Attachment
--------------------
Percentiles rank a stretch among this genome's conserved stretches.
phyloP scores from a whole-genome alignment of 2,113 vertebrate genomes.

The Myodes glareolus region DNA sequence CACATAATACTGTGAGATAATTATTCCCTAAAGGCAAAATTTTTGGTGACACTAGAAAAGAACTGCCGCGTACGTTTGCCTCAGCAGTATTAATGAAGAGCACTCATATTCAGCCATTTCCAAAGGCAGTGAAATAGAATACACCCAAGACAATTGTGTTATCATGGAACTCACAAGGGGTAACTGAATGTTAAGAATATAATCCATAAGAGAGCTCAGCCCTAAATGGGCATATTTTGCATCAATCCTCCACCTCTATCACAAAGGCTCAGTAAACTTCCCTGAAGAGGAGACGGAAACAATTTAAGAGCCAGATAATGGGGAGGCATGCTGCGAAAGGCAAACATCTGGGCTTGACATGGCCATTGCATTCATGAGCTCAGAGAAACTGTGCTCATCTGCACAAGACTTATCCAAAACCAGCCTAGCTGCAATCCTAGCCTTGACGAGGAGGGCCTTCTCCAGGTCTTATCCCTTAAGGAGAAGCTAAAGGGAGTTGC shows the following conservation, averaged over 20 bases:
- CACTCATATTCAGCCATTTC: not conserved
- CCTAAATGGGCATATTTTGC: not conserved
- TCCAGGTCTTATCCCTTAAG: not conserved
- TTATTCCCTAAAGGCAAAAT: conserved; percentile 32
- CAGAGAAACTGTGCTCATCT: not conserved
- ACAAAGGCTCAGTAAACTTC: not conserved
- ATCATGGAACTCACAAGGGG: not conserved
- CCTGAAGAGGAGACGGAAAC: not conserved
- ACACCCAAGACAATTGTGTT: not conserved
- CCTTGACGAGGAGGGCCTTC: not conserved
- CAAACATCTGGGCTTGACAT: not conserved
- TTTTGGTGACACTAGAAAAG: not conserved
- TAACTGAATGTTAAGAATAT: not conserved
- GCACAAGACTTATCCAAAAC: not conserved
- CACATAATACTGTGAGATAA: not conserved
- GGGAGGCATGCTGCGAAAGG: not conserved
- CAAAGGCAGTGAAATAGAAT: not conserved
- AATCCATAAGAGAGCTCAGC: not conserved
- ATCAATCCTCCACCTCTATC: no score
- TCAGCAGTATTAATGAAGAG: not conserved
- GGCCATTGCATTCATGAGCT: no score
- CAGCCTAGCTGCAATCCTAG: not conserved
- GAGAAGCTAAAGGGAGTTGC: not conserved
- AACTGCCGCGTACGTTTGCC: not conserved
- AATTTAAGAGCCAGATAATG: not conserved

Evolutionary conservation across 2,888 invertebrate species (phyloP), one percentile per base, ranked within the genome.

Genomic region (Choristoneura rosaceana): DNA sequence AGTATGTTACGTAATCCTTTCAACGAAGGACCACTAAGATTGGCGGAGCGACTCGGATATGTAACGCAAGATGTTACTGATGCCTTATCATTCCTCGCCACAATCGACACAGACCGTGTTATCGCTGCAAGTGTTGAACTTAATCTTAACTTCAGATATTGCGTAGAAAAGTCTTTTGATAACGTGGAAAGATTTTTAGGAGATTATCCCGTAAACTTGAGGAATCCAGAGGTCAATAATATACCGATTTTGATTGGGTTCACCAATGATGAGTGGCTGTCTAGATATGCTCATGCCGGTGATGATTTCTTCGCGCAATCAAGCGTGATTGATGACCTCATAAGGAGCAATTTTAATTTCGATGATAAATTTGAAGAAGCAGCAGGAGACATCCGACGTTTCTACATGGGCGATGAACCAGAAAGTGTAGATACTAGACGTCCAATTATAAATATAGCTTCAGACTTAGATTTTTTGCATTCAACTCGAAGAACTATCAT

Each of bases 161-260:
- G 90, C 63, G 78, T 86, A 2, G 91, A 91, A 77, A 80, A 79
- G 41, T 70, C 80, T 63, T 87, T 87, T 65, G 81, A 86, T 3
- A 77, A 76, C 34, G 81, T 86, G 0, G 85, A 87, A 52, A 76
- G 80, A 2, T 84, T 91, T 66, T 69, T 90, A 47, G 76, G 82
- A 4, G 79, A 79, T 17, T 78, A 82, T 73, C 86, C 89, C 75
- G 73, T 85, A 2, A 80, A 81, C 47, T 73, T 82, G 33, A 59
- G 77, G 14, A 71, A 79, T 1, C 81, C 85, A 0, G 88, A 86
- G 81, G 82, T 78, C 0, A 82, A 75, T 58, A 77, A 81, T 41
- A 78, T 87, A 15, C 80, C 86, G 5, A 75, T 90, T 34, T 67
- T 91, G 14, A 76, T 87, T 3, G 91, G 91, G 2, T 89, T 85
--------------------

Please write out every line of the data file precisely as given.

Percentiles rank a stretch among this genome's conserved stretches.
phyloP scores from a whole-genome alignment of 2,113 vertebrate genomes.

The Myodes glareolus region DNA sequence CACATAATACTGTGAGATAATTATTCCCTAAAGGCAAAATTTTTGGTGACACTAGAAAAGAACTGCCGCGTACGTTTGCCTCAGCAGTATTAATGAAGAGCACTCATATTCAGCCATTTCCAAAGGCAGTGAAATAGAATACACCCAAGACAATTGTGTTATCATGGAACTCACAAGGGGTAACTGAATGTTAAGAATATAATCCATAAGAGAGCTCAGCCCTAAATGGGCATATTTTGCATCAATCCTCCACCTCTATCACAAAGGCTCAGTAAACTTCCCTGAAGAGGAGACGGAAACAATTTAAGAGCCAGATAATGGGGAGGCATGCTGCGAAAGGCAAACATCTGGGCTTGACATGGCCATTGCATTCATGAGCTCAGAGAAACTGTGCTCATCTGCACAAGACTTATCCAAAACCAGCCTAGCTGCAATCCTAGCCTTGACGAGGAGGGCCTTCTCCAGGTCTTATCCCTTAAGGAGAAGCTAAAGGGAGTTGC shows the following conservation, averaged over 20 bases:
- CACTCATATTCAGCCATTTC: not conserved
- CCTAAATGGGCATATTTTGC: not conserved
- TCCAGGTCTTATCCCTTAAG: not conserved
- TTATTCCCTAAAGGCAAAAT: conserved; percentile 32
- CAGAGAAACTGTGCTCATCT: not conserved
- ACAAAGGCTCAGTAAACTTC: not conserved
- ATCATGGAACTCACAAGGGG: not conserved
- CCTGAAGAGGAGACGGAAAC: not conserved
- ACACCCAAGACAATTGTGTT: not conserved
- CCTTGACGAGGAGGGCCTTC: not conserved
- CAAACATCTGGGCTTGACAT: not conserved
- TTTTGGTGACACTAGAAAAG: not conserved
- TAACTGAATGTTAAGAATAT: not conserved
- GCACAAGACTTATCCAAAAC: not conserved
- CACATAATACTGTGAGATAA: not conserved
- GGGAGGCATGCTGCGAAAGG: not conserved
- CAAAGGCAGTGAAATAGAAT: not conserved
- AATCCATAAGAGAGCTCAGC: not conserved
- ATCAATCCTCCACCTCTATC: no score
- TCAGCAGTATTAATGAAGAG: not conserved
- GGCCATTGCATTCATGAGCT: no score
- CAGCCTAGCTGCAATCCTAG: not conserved
- GAGAAGCTAAAGGGAGTTGC: not conserved
- AACTGCCGCGTACGTTTGCC: not conserved
- AATTTAAGAGCCAGATAATG: not conserved

Evolutionary conservation across 2,888 invertebrate species (phyloP), one percentile per base, ranked within the genome.

Genomic region (Choristoneura rosaceana): DNA sequence AGTATGTTACGTAATCCTTTCAACGAAGGACCACTAAGATTGGCGGAGCGACTCGGATATGTAACGCAAGATGTTACTGATGCCTTATCATTCCTCGCCACAATCGACACAGACCGTGTTATCGCTGCAAGTGTTGAACTTAATCTTAACTTCAGATATTGCGTAGAAAAGTCTTTTGATAACGTGGAAAGATTTTTAGGAGATTATCCCGTAAACTTGAGGAATCCAGAGGTCAATAATATACCGATTTTGATTGGGTTCACCAATGATGAGTGGCTGTCTAGATATGCTCATGCCGGTGATGATTTCTTCGCGCAATCAAGCGTGATTGATGACCTCATAAGGAGCAATTTTAATTTCGATGATAAATTTGAAGAAGCAGCAGGAGACATCCGACGTTTCTACATGGGCGATGAACCAGAAAGTGTAGATACTAGACGTCCAATTATAAATATAGCTTCAGACTTAGATTTTTTGCATTCAACTCGAAGAACTATCAT

Each of bases 161-260:
- G 90, C 63, G 78, T 86, A 2, G 91, A 91, A 77, A 80, A 79
- G 41, T 70, C 80, T 63, T 87, T 87, T 65, G 81, A 86, T 3
- A 77, A 76, C 34, G 81, T 86, G 0, G 85, A 87, A 52, A 76
- G 80, A 2, T 84, T 91, T 66, T 69, T 90, A 47, G 76, G 82
- A 4, G 79, A 79, T 17, T 78, A 82, T 73, C 86, C 89, C 75
- G 73, T 85, A 2, A 80, A 81, C 47, T 73, T 82, G 33, A 59
- G 77, G 14, A 71, A 79, T 1, C 81, C 85, A 0, G 88, A 86
- G 81, G 82, T 78, C 0, A 82, A 75, T 58, A 77, A 81, T 41
- A 78, T 87, A 15, C 80, C 86, G 5, A 75, T 90, T 34, T 67
- T 91, G 14, A 76, T 87, T 3, G 91, G 91, G 2, T 89, T 85